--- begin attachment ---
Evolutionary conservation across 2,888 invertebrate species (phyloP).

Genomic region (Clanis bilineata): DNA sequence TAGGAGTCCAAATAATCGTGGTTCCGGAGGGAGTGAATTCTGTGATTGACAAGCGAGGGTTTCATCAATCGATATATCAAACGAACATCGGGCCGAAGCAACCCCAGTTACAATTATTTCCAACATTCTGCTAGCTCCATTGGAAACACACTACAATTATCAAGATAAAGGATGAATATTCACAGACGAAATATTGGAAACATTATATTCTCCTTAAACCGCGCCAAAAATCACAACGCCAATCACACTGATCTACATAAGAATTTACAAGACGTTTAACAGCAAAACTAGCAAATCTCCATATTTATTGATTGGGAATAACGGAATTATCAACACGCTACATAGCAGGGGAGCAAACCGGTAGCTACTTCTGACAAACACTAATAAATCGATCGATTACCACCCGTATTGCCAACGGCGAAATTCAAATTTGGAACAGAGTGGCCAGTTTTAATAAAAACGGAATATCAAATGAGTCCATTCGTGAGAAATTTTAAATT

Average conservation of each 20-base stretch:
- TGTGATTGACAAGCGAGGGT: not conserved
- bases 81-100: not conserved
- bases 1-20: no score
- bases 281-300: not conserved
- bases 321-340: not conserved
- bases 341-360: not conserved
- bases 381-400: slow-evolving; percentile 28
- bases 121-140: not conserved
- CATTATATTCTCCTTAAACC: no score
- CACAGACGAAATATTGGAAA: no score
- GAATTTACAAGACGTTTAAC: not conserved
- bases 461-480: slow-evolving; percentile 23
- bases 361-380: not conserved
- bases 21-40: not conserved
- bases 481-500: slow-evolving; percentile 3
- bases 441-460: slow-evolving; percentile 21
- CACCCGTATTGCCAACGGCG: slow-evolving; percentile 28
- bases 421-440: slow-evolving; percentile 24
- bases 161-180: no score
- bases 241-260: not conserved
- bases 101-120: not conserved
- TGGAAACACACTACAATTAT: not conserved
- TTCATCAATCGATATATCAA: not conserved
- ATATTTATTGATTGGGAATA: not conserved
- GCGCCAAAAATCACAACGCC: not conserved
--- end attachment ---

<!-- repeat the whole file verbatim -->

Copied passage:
Evolutionary conservation across 2,888 invertebrate species (phyloP).

Genomic region (Clanis bilineata): DNA sequence TAGGAGTCCAAATAATCGTGGTTCCGGAGGGAGTGAATTCTGTGATTGACAAGCGAGGGTTTCATCAATCGATATATCAAACGAACATCGGGCCGAAGCAACCCCAGTTACAATTATTTCCAACATTCTGCTAGCTCCATTGGAAACACACTACAATTATCAAGATAAAGGATGAATATTCACAGACGAAATATTGGAAACATTATATTCTCCTTAAACCGCGCCAAAAATCACAACGCCAATCACACTGATCTACATAAGAATTTACAAGACGTTTAACAGCAAAACTAGCAAATCTCCATATTTATTGATTGGGAATAACGGAATTATCAACACGCTACATAGCAGGGGAGCAAACCGGTAGCTACTTCTGACAAACACTAATAAATCGATCGATTACCACCCGTATTGCCAACGGCGAAATTCAAATTTGGAACAGAGTGGCCAGTTTTAATAAAAACGGAATATCAAATGAGTCCATTCGTGAGAAATTTTAAATT

Average conservation of each 20-base stretch:
- TGTGATTGACAAGCGAGGGT: not conserved
- bases 81-100: not conserved
- bases 1-20: no score
- bases 281-300: not conserved
- bases 321-340: not conserved
- bases 341-360: not conserved
- bases 381-400: slow-evolving; percentile 28
- bases 121-140: not conserved
- CATTATATTCTCCTTAAACC: no score
- CACAGACGAAATATTGGAAA: no score
- GAATTTACAAGACGTTTAAC: not conserved
- bases 461-480: slow-evolving; percentile 23
- bases 361-380: not conserved
- bases 21-40: not conserved
- bases 481-500: slow-evolving; percentile 3
- bases 441-460: slow-evolving; percentile 21
- CACCCGTATTGCCAACGGCG: slow-evolving; percentile 28
- bases 421-440: slow-evolving; percentile 24
- bases 161-180: no score
- bases 241-260: not conserved
- bases 101-120: not conserved
- TGGAAACACACTACAATTAT: not conserved
- TTCATCAATCGATATATCAA: not conserved
- ATATTTATTGATTGGGAATA: not conserved
- GCGCCAAAAATCACAACGCC: not conserved